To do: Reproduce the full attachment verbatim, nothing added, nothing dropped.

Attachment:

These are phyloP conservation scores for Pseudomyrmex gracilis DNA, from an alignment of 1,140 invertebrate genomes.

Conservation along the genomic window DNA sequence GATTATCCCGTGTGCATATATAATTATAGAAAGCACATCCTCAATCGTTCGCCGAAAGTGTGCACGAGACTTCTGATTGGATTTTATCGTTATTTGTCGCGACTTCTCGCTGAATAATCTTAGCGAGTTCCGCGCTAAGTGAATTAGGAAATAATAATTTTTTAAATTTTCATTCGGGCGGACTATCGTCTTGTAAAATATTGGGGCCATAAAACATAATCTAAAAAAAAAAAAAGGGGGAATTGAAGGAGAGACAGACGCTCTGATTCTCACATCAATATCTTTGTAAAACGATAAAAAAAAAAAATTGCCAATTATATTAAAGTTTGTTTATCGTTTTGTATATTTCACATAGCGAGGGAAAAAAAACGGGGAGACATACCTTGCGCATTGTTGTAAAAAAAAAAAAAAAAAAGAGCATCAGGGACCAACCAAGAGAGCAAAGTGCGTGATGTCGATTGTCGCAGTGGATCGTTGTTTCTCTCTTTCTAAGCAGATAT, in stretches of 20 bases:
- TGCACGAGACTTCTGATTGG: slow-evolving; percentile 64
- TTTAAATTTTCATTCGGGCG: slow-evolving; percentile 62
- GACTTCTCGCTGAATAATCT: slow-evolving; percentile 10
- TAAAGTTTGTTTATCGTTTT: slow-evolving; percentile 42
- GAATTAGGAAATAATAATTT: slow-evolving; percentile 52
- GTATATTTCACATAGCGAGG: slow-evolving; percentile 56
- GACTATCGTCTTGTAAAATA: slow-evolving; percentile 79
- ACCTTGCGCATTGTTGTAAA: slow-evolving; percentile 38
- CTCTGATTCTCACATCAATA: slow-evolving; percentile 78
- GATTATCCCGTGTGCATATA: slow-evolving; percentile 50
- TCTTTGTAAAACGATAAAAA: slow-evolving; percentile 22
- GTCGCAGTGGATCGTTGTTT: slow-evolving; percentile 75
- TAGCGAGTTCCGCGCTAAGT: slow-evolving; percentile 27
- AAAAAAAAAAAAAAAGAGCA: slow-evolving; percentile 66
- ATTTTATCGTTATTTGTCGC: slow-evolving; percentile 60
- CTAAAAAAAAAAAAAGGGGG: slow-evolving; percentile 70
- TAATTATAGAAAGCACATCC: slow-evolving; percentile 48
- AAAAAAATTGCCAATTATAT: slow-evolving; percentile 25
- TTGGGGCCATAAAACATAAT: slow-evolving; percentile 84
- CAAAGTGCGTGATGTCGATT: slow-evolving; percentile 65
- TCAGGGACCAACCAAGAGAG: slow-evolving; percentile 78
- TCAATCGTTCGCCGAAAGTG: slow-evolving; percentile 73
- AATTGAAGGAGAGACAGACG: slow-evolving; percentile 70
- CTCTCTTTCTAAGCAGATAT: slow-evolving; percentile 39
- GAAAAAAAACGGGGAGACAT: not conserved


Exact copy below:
These are phyloP conservation scores for Pseudomyrmex gracilis DNA, from an alignment of 1,140 invertebrate genomes.

Conservation along the genomic window DNA sequence GATTATCCCGTGTGCATATATAATTATAGAAAGCACATCCTCAATCGTTCGCCGAAAGTGTGCACGAGACTTCTGATTGGATTTTATCGTTATTTGTCGCGACTTCTCGCTGAATAATCTTAGCGAGTTCCGCGCTAAGTGAATTAGGAAATAATAATTTTTTAAATTTTCATTCGGGCGGACTATCGTCTTGTAAAATATTGGGGCCATAAAACATAATCTAAAAAAAAAAAAAGGGGGAATTGAAGGAGAGACAGACGCTCTGATTCTCACATCAATATCTTTGTAAAACGATAAAAAAAAAAAATTGCCAATTATATTAAAGTTTGTTTATCGTTTTGTATATTTCACATAGCGAGGGAAAAAAAACGGGGAGACATACCTTGCGCATTGTTGTAAAAAAAAAAAAAAAAAAGAGCATCAGGGACCAACCAAGAGAGCAAAGTGCGTGATGTCGATTGTCGCAGTGGATCGTTGTTTCTCTCTTTCTAAGCAGATAT, in stretches of 20 bases:
- TGCACGAGACTTCTGATTGG: slow-evolving; percentile 64
- TTTAAATTTTCATTCGGGCG: slow-evolving; percentile 62
- GACTTCTCGCTGAATAATCT: slow-evolving; percentile 10
- TAAAGTTTGTTTATCGTTTT: slow-evolving; percentile 42
- GAATTAGGAAATAATAATTT: slow-evolving; percentile 52
- GTATATTTCACATAGCGAGG: slow-evolving; percentile 56
- GACTATCGTCTTGTAAAATA: slow-evolving; percentile 79
- ACCTTGCGCATTGTTGTAAA: slow-evolving; percentile 38
- CTCTGATTCTCACATCAATA: slow-evolving; percentile 78
- GATTATCCCGTGTGCATATA: slow-evolving; percentile 50
- TCTTTGTAAAACGATAAAAA: slow-evolving; percentile 22
- GTCGCAGTGGATCGTTGTTT: slow-evolving; percentile 75
- TAGCGAGTTCCGCGCTAAGT: slow-evolving; percentile 27
- AAAAAAAAAAAAAAAGAGCA: slow-evolving; percentile 66
- ATTTTATCGTTATTTGTCGC: slow-evolving; percentile 60
- CTAAAAAAAAAAAAAGGGGG: slow-evolving; percentile 70
- TAATTATAGAAAGCACATCC: slow-evolving; percentile 48
- AAAAAAATTGCCAATTATAT: slow-evolving; percentile 25
- TTGGGGCCATAAAACATAAT: slow-evolving; percentile 84
- CAAAGTGCGTGATGTCGATT: slow-evolving; percentile 65
- TCAGGGACCAACCAAGAGAG: slow-evolving; percentile 78
- TCAATCGTTCGCCGAAAGTG: slow-evolving; percentile 73
- AATTGAAGGAGAGACAGACG: slow-evolving; percentile 70
- CTCTCTTTCTAAGCAGATAT: slow-evolving; percentile 39
- GAAAAAAAACGGGGAGACAT: not conserved